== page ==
For some months now we have been hearing reports that the Gillard Government have asked the Australian Security Intelligence Organisation, better know as ASIO, to send agents out into the field to spy on coal protesters around the country. These revelations have drawn the ire of the Australian Greens, with whom anti-coal protesters would in many cases have a close allegiance or at least some of the same political aims at least as far as environmental protection goes.
These revelations appeared in Fairfax newspapers this morning following a Freedom of Information (FOI) request by the media outlet which was directed to the Department of Resources, Energy and Tourism. The application was said to be rejected because it involved a confidential document from an “intelligence agency”.
Senator Bob Brown, leader of the Greens has called on the minister responsible for the department, Martin Ferguson to agree to the release of the documents so that the extent of the involvement of Mr Ferguson in organising the surveillance of the protesters can be brought to light.
Revelations of security agencies, be they state or federal police or higher spying on protesters have been around a long time in Australia and indeed many states, notably Queensland in the mid-to-late 1900′s have been clearly observed to have actively participated in the surveillance of protesters. Queensland too came down hard on protesters who marched the streets in contravention of draconian laws during the Bjelke-Petersen era in Queensland, arresting and charging many.
At university, it was also said that ASIO were involved in spying on certain protesters, particularly those of the loopy left who are supporters of groups like S0cialist Alliance and the like, the sort of groups against any use of intelligence services in the first place, be it for peaceful purposes or otherwise.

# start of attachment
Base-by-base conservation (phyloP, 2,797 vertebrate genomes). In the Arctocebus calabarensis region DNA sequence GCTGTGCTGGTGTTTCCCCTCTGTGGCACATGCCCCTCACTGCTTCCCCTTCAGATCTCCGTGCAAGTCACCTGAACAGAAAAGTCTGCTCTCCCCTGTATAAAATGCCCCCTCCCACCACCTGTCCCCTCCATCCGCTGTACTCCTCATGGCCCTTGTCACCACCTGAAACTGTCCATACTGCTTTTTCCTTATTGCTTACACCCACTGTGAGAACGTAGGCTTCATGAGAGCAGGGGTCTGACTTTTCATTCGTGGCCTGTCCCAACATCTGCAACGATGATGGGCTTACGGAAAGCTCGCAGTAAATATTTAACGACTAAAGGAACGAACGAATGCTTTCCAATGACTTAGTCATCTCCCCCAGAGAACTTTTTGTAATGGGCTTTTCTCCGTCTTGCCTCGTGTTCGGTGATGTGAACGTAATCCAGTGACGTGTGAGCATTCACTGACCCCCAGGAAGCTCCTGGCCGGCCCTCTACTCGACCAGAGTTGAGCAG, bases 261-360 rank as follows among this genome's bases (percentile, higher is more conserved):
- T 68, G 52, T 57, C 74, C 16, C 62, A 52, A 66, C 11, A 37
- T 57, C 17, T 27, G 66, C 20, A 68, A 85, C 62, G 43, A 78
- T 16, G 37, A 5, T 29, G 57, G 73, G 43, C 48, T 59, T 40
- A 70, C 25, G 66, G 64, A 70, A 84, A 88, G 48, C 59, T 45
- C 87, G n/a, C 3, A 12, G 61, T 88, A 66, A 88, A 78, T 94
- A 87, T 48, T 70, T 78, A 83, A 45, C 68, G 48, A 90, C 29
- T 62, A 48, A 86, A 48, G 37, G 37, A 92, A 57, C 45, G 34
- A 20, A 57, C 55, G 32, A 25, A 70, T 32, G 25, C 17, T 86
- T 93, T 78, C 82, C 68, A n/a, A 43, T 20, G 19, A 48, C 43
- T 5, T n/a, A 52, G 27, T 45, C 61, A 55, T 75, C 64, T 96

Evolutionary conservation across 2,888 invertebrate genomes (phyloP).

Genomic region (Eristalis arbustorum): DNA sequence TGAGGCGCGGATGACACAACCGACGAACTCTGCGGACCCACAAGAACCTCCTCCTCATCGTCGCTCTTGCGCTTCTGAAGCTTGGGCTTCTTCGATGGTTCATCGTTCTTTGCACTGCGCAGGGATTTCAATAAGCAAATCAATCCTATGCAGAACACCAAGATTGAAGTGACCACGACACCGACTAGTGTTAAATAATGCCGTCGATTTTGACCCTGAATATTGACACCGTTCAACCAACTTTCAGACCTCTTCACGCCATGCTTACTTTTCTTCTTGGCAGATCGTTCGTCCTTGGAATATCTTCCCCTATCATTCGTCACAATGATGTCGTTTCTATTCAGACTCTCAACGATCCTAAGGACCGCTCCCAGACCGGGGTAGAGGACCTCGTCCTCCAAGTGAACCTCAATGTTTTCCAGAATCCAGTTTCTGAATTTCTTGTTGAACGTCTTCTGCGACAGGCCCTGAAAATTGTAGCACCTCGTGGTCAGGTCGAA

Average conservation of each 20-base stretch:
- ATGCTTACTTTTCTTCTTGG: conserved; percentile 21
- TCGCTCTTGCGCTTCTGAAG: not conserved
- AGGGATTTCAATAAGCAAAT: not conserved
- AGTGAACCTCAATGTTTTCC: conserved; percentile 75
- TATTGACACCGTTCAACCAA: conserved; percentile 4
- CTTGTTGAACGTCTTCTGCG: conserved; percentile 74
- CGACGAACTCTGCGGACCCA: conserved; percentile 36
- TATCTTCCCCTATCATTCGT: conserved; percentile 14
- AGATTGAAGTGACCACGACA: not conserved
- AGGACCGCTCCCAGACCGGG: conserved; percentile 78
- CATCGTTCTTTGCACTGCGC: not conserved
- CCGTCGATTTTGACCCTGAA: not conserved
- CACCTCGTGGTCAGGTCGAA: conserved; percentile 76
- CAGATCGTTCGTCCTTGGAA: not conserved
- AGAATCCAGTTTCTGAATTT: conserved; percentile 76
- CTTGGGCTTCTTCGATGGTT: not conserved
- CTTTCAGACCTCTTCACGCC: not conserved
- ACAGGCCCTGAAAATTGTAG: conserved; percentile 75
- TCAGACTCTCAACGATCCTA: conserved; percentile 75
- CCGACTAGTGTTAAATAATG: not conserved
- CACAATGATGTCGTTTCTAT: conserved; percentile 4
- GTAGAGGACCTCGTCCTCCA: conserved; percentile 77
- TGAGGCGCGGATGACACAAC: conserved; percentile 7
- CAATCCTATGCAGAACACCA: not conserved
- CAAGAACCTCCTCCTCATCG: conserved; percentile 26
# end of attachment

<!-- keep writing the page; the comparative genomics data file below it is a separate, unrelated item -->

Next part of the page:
On occasion when observing protests during my student days, aside from the boys and girls in blue coming onto campus to ensure that protests didn’t get too rowdy and that the targets of protests and university property didn’t have damage inflicted upon them I could have sworn I saw besuited men snapping the protesters getting rowdy.
These were men adorned in black suits, with tell-tale sunglasses with mobile phones raised every now taking happy snaps of the not so happy revolutionaries engaging in chanting incantations, sometimes into the atmosphere and sometimes at the objects of their collective ire, university administrators, public figures and even the police. But then I could just be paranoid with an overactive imagination.
Is it really such a bad thing to have security services engaged in spying on groups in society that are causing a bit of noise, sometimes a bit of damage or even a lot or perhaps even engaged in acts as serious as eco-terrorism?
Perhaps if ASIO are engaged in observing your everyday kind of protest gig where a bunch of people are just getting loud and boisterous and not really causing harm to anyone or property then their attendance would be complete overkill. This is relevant if there is no particular person or group that is being targeted and it is just an issue is being prosecuted by a march of a small group with a few signs.
That all changes when there is someone or a group of people who police or intelligence agencies have identified as being a direct threat to a particular person or persons or the interests of an organisation. In that case, it is entirely justifiable for high-level intelligence agencies to be involved in the investigation and oversight of such militant people or groups.
In all other cases the men and women of our state police would more than suffice as security and surveillance, with the ability to arrest protesters disregarding lawful directions or committing criminal acts.
Surveillance of people in most cases is not a necessary evil, but it is a reality that we have to get used to in some situations, particularly if we have been a bit on the naughty side.